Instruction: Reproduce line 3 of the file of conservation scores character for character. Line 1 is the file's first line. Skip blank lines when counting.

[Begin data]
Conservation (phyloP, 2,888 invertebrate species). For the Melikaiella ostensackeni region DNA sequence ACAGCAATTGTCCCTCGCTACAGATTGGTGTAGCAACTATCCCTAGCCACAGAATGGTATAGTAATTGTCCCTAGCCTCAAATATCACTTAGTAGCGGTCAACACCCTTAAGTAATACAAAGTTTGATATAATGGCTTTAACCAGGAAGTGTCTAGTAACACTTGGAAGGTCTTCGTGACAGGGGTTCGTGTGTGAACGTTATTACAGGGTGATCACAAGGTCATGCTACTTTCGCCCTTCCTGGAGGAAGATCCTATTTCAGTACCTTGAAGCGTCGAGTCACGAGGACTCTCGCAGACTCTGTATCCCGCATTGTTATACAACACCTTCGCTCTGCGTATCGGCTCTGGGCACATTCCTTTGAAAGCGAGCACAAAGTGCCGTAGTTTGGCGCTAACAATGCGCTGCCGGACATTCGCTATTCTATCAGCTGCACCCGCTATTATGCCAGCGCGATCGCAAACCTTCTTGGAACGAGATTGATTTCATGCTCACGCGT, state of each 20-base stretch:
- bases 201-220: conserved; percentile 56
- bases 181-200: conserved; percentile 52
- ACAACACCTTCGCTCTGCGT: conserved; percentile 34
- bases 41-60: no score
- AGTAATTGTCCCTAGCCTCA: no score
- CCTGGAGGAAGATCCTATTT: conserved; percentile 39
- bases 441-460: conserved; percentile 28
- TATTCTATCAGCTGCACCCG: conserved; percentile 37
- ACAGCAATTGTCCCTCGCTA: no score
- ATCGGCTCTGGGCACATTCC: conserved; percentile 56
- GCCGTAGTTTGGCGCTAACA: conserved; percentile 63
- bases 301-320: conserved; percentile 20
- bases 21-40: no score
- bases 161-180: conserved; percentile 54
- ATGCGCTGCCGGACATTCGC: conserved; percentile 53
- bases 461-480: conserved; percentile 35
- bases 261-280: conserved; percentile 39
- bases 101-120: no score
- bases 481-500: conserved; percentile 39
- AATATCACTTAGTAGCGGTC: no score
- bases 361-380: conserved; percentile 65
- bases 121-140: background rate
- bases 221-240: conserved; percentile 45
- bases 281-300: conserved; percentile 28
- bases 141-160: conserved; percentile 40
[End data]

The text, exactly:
- bases 181-200: conserved; percentile 52